For Dell, this time, patience proved to be a virtue. If you recall a few months ago Dell and HP were in fierce battle over unheard of 3Par. The only winners in that battle were the 3Par shareholders, who made off like bandits.
Dell executives were truly disappointed, but I said at the time they should look to acquire Compellent Technologies out of Minnesota. Compellent was 3Par's main competitor. Both 3Par and Compellent chased Pillar Data Systems in the market; Pillar is the outright leader in thin provisioning storage. The storage market overall is heating up and Dell realized early that its EqualLogic acquisition wasn't going to be enough.
I think this is a deal Dell had to make. It makes good sense because. First, it's way cheaper than 3Par. About $1.5 billion cheaper, and that's significant. Compellent may not be as enterprise-focused as Pillar or 3Par — it's main market is SMB — but really, how much of a stumbling block is that? Dell has a big enterprise focus and they'll have to roll up their sleeves and get to work to help Compellent break into the enterprise space.
This deal also works because Dell has changed its focus somewhat toward the SMB. The company is making a huge push into the SMB and Compellent is going to help it there. They should look at this as a blessing in disguise. One of Compellent's strengths is in fibre channel, which is something Dell did not get with its EqualLogic pick up.
At the end of the day, I think Dell got pretty much the same kind of technology, and for a lot less.
EqualLogic has done a lot of good for Dell. EqualLogic was a 100 per cent channel-friendly vendor and from some of my sources, they've been teaching Dell a thing or two about supporting the channel.
Right now, Dell's indirect business is at 13 per cent, which is really low considering they started three year's ago with Partner Direct. I have been told that their stated goal is to reach one-third of total business through the channel and I think that's a great target to strive for.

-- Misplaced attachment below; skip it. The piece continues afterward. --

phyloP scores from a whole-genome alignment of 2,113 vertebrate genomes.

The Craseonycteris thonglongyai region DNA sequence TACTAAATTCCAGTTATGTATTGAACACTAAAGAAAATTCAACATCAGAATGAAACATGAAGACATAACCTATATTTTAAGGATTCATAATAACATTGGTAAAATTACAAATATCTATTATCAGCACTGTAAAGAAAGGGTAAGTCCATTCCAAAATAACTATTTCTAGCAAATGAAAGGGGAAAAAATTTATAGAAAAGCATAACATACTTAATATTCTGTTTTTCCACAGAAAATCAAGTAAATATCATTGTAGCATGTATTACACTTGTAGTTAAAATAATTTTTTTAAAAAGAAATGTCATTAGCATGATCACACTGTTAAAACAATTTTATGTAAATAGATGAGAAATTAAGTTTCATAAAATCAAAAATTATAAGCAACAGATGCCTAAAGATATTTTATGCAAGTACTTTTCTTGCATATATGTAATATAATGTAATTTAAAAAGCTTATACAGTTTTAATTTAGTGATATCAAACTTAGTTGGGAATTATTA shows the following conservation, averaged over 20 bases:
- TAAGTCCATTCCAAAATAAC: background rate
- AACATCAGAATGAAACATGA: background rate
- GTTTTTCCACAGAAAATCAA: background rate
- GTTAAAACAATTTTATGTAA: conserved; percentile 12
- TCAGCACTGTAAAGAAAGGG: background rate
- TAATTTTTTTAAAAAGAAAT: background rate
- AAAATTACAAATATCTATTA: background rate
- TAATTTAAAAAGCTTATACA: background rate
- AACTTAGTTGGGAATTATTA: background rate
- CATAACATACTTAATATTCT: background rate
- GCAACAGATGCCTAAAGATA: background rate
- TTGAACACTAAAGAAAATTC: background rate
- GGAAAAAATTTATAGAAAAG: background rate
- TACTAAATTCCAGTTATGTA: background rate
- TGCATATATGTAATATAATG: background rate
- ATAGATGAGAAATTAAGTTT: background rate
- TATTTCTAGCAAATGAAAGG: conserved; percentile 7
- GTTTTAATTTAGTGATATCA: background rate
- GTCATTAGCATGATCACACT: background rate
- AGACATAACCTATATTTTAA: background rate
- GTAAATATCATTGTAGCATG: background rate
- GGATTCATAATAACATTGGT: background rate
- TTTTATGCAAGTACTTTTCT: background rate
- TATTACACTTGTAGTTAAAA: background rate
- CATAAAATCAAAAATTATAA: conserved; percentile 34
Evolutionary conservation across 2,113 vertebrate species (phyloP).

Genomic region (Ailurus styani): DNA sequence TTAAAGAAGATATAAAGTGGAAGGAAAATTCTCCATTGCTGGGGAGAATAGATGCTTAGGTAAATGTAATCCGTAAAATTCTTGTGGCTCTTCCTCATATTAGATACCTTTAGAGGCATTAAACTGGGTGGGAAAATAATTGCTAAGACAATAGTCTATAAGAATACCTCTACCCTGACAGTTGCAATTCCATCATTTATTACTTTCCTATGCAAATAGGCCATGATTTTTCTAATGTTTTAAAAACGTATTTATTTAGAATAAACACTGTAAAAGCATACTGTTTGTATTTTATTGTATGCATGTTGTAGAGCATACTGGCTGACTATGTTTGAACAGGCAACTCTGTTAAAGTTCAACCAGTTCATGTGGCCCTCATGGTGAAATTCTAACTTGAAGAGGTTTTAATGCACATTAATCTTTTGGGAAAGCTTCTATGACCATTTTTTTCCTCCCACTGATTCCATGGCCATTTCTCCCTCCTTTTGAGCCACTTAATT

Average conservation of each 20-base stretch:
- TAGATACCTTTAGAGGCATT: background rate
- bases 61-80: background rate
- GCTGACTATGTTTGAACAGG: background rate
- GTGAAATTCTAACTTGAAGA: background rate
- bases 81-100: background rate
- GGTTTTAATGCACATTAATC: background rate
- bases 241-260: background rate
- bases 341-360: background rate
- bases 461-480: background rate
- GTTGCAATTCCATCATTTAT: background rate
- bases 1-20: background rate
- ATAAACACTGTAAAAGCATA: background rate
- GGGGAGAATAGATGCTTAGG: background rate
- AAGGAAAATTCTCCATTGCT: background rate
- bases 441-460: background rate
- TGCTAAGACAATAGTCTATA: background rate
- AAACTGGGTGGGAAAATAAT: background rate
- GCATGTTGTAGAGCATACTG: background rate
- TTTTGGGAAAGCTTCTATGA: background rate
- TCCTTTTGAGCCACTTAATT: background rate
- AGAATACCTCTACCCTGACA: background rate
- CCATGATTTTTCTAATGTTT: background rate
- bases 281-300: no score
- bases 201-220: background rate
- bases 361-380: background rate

But the biggest positive news out of Dell is that they're not growing their direct sales force in Canada. In fact, they're hiring about eight to 12 channel field sales resources for 2011. This is another positive step in the right direction.
The challenge right now for Dell Canada is to help those channel partners capture the SMB sales they lost years ago to the direct sale. Sources tell me that Dell Canada is committed to passing those opportunities to the channel partners if there is a win, win, win situation. Also, those new field channel resources are going to get paid if the business goes through solution providers and Dell Canada will try to deliver at least 20 points of margin on these deals. Currently, Dell Canada has a few key partners in the SMB but they need more. I was also told Dell is planning a rebate-style program for the channel in 2011.
Dell has been pretty silent this year in terms of their channel plans. So all this news makes sense since they really can't over-promise given their history.
Two quick hits before I go. I just learned that Ron Hulse is leaving Samsung Canada after nearly five years. I think he did a great job establishing its printer division and launching notebooks into this market. CDN wishes him the very best.
And, Luc Villeneuve's farewell event is happening on Dec. 20th at Gabriel's Restaurant in Mississauga, Ont. Luc has taken a position at NCR Europe in Paris and CDN wishes Luc the very best as well.